“You two reignited the love of my life!” That was the exclamation of judge and senior director at Stamford Law, Mrs Lee Suet Fern, upon the completion of the Stamford moot finals. The challengers were Jonathan Yong (year 2) from NUS, and Jasper Wong (year 3) from SMU.

Their challenge: To argue a case for intervention in a bidding war in front of 3 lawyers — all of whom had worked with Fraser and Neave on the landmark sale of its Asia-Pacific Breweries stake to Heineken. Their opponents weren’t simply proficient in the facts — they had lived and breathed the entire process. No nonsense could get through them. I’m glad to say both finalists passed with flying colours.

The judges: Mr Tan Chuan Thye, Mrs Lee Suet Fern and Mr Lean Min-tze (From left to right)

The moot format was a corporate presentation to a panel.

In preparation

First up was Jasper Wong. He gave a speech that showcased what the guys across the island are all about — Confident, charismatic and amazingly well spoken. It may be a generalization, but they sure have the results to show for it!

Jasper Wong – Mr Charismatic

Then came the representative from NUS. Jonathan Yong was amazing — He was steady, calm and utterly unfazed by the occasion. The judges were throwing question after question at him, and Jon coolly answered them all. He was smooth and his combed back hair never dropped an inch. His twin brother, Tim, had this to say about him. “For an NUS kid, he was way smoother than the SMU kid. I thought that he was dashing like always.”

Jonathan Yong – Mr Steady Nerves

The judges were tough as nails. As both mooters took their turns to take the stage, they each got a barrage of questions, testing both their preparedness and ability under pressure. At the end of it all though, the judges left with smiles. They were hugely impressed.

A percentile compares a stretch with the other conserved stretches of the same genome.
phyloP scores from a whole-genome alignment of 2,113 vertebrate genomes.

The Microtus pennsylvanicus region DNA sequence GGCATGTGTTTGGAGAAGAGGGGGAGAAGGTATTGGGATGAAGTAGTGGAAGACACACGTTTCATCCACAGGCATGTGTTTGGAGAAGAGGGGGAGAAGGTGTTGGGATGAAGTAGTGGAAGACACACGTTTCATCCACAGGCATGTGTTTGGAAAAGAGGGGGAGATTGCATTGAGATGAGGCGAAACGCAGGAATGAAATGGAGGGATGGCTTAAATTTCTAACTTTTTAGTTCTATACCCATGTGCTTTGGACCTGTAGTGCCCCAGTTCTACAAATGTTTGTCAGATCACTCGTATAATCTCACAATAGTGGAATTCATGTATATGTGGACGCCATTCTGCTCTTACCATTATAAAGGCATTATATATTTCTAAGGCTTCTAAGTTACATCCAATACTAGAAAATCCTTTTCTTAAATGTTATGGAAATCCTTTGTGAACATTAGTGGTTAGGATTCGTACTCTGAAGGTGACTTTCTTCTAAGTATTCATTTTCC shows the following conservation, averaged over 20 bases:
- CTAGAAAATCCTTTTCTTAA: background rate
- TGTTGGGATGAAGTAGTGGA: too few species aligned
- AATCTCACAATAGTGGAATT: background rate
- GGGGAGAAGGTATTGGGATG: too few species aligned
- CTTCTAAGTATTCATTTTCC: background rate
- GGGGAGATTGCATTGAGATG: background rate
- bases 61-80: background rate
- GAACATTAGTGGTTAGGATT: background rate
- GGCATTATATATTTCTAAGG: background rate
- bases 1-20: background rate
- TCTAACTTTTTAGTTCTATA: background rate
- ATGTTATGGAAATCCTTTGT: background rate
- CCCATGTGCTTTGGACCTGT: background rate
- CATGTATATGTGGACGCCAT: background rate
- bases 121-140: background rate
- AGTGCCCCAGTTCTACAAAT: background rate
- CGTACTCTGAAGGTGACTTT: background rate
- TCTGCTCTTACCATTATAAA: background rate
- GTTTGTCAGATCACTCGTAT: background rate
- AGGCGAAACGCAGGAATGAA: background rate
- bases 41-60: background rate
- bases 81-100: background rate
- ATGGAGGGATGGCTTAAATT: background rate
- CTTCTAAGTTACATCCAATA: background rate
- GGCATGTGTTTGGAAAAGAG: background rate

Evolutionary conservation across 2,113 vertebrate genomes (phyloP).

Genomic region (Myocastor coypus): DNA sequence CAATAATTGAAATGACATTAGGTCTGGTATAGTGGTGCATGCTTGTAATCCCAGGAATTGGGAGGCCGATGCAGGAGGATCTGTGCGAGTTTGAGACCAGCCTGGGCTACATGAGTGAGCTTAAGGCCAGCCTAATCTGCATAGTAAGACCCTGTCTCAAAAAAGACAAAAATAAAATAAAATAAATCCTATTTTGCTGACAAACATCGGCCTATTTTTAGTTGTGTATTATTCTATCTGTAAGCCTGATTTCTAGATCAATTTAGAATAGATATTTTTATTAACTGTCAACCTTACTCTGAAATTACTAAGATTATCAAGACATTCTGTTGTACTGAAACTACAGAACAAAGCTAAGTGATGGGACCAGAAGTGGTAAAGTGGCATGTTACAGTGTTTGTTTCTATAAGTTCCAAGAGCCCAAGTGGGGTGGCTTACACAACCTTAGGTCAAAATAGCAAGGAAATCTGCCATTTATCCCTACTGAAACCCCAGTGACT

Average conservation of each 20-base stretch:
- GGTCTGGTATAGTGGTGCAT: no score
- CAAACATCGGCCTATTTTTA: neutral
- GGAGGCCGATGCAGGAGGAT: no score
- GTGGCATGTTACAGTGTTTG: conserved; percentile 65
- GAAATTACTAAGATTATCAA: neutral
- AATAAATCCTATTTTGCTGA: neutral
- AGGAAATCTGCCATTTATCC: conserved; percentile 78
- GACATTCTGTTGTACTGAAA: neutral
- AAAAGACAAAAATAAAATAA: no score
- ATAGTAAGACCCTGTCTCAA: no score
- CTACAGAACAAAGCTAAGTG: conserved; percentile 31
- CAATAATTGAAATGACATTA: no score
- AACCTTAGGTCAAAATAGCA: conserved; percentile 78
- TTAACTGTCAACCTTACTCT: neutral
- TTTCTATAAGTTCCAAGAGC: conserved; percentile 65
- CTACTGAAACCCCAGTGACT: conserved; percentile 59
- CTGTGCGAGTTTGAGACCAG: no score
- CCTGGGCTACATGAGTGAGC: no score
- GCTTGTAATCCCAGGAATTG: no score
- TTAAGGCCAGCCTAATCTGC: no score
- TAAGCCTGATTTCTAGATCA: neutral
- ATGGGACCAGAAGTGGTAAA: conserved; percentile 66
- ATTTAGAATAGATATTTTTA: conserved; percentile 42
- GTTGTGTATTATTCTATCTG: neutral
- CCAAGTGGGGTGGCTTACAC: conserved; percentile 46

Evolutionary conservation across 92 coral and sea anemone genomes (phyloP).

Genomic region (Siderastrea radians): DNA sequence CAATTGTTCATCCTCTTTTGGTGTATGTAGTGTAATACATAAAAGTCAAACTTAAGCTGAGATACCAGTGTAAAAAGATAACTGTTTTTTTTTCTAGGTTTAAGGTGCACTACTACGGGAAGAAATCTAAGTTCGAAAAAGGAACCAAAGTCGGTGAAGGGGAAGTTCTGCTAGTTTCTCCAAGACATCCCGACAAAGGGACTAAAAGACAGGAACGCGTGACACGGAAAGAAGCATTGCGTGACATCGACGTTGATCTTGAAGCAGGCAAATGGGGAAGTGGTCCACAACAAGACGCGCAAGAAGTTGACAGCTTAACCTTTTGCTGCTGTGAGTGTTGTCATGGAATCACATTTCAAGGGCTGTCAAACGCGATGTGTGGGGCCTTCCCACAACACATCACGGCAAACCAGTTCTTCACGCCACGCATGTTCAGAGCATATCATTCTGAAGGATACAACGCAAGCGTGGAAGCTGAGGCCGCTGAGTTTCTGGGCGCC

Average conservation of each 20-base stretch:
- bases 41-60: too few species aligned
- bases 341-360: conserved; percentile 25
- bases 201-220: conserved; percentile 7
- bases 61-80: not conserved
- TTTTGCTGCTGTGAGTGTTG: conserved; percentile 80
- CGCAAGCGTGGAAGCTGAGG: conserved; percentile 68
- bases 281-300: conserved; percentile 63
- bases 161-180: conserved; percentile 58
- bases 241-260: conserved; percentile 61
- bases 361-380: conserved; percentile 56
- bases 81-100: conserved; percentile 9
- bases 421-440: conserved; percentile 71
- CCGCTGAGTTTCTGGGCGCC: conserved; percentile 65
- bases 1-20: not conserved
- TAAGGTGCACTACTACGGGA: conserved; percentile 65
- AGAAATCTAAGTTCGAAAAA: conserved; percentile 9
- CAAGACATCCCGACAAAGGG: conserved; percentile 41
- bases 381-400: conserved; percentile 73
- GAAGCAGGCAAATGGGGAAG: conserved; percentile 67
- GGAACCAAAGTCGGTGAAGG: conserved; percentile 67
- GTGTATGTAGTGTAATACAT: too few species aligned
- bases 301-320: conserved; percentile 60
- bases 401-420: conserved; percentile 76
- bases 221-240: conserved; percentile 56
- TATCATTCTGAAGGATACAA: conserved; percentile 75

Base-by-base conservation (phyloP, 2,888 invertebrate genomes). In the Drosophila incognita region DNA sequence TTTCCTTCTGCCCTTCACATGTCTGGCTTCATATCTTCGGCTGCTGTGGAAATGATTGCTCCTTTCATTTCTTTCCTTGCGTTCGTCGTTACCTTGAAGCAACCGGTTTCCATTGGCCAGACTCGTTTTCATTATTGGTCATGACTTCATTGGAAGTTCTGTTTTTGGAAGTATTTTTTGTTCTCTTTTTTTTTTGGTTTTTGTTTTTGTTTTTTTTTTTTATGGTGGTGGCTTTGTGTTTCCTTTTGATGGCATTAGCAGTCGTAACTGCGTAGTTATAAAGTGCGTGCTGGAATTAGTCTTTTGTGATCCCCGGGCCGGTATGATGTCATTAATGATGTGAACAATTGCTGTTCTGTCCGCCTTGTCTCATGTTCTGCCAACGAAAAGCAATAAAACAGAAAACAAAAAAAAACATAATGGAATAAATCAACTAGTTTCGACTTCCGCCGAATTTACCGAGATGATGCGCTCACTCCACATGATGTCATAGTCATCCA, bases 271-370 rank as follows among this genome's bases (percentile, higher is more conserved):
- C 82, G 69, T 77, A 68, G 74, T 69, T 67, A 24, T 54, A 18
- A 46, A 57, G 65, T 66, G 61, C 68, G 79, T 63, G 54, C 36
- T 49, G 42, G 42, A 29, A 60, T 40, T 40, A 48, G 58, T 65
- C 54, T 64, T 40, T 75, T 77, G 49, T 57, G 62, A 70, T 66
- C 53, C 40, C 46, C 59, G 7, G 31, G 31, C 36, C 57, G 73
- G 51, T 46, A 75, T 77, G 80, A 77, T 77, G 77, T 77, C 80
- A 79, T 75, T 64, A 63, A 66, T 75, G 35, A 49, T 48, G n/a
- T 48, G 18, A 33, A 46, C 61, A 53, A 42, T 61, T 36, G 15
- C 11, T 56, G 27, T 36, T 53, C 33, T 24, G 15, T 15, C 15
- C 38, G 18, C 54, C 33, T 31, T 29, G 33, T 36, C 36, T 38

Mrs Lee commented before delivering the decision: ”As someone who eats, sleeps and breathes this area of law, I am extremely impressed by the depth of your knowledge and research on securities.”

It was then when they dropped the bombshell: “The panel of judges here actually worked on the F&N case.”

The judges had recently concluded the deal, and stated “We loved auctions so much that we in fact hold auctions in our office all the time. For car park lots in fact!”

As Mrs Lee joked, “After the deal was closed, I would go around the office screaming: There’s a void in my life!… You’ve allowed myself to relive the moments of F&N, and you’ve filled up this void… we loved each and every moment of it.”

Mr Lean Min-tze had these closing comments for those present: “The world that you go into will be a different world. Most tribunals would have done their work before they hear your arguments. They face you to address their concerns and clarify your arguments. New advocacy is therefore more about listening and addressing the concerns of the tribunal.” He encouraged law students to participate in mooting competitions, emphasizing the value of the skillsets gained in lawyering work today.

The result was that Jasper won, with Jon coming in 1st runner up.

It was revealed that this was both finalists’ first time participating in any moot competition. Jon commented: ““I learnt a lot, and it was an interesting experience! I joined didn’t expect to make it this far, but I’m glad I did. I’d like to thank all the supporters who came down.” Jasper agreed. “It was an interactive moot, and a really great experience. I made lots of new friends from NUS as well.” He strongly encouraged others to take part in a moot of their own.

From left to right, Harold Foo (NUS Year 3, 2nd Runner up) Nicole Carmen (NUS Year 3, 3rd Runner up), Jasper Wong (SMU Year 3, Moot Champion), Jonathan Yong (NUS Year 2, 1st Runner up)

For someone barely 5 weeks into law school, this was surely an eye-opening experience.

Article by: Kenneth Chan Jian Da (Year 1)

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